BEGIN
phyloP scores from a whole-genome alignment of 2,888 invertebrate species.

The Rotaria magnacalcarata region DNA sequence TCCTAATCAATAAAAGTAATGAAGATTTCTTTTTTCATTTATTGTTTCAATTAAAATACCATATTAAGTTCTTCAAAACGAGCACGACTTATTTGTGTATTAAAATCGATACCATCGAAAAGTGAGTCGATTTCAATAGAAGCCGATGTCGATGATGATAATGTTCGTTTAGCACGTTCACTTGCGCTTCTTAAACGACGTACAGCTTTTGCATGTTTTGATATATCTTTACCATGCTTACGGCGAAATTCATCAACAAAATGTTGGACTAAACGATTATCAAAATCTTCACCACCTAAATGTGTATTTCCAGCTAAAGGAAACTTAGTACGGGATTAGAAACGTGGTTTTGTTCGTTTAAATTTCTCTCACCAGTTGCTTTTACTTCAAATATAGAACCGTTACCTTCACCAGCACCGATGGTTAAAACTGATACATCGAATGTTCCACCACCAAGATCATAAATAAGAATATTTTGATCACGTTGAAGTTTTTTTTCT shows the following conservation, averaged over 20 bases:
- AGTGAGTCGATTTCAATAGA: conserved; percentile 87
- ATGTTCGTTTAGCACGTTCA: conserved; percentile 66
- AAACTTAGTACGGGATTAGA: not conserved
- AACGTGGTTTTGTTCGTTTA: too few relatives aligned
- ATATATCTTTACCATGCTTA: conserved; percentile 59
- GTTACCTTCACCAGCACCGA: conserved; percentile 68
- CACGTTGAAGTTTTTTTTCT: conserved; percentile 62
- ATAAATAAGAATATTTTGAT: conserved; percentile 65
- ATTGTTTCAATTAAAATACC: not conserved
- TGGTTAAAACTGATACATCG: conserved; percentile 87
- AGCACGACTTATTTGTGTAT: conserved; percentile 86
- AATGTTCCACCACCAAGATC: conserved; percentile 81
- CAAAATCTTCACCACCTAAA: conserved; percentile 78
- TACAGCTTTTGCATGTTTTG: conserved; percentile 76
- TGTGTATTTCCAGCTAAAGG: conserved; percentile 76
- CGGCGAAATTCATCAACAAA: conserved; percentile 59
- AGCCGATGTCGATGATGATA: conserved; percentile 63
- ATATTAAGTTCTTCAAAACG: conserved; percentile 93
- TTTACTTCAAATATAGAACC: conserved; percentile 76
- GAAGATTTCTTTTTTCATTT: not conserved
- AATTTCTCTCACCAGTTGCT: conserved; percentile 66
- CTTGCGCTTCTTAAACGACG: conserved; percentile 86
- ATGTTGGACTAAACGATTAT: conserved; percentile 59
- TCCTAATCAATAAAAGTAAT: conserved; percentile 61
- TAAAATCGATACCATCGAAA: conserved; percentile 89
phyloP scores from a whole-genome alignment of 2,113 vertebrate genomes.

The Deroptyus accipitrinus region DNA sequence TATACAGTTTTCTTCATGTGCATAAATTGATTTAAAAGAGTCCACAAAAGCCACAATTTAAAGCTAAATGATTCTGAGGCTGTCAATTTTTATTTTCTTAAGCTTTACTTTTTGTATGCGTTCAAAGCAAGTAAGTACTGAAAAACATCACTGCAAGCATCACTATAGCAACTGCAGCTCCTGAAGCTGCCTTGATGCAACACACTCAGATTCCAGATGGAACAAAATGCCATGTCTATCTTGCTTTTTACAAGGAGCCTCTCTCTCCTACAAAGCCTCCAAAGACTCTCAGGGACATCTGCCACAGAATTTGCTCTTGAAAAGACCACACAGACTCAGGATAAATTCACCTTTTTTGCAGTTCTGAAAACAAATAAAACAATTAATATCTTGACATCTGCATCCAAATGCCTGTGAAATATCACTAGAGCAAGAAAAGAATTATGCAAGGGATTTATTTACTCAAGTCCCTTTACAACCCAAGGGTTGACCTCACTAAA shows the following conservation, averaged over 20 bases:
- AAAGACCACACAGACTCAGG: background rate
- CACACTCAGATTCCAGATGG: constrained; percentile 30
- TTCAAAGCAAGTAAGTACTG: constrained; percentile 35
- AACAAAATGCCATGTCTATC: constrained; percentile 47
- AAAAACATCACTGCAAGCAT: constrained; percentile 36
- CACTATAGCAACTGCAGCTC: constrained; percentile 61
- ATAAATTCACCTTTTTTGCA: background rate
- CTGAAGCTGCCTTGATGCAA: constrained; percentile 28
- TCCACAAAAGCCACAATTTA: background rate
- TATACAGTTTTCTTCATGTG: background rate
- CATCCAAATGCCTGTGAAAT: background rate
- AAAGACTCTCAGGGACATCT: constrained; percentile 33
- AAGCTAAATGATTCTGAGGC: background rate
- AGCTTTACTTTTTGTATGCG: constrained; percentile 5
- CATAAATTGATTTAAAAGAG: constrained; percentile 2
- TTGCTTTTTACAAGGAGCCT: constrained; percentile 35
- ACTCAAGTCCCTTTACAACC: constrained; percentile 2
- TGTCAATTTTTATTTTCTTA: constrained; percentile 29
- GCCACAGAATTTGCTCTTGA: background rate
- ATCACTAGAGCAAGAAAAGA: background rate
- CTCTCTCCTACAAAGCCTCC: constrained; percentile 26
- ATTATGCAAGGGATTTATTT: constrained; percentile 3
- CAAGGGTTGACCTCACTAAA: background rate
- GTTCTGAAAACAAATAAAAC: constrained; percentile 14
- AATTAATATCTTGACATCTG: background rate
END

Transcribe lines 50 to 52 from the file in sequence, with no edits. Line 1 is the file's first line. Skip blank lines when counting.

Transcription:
- CTCTCTCCTACAAAGCCTCC: constrained; percentile 26
- ATTATGCAAGGGATTTATTT: constrained; percentile 3
- CAAGGGTTGACCTCACTAAA: background rate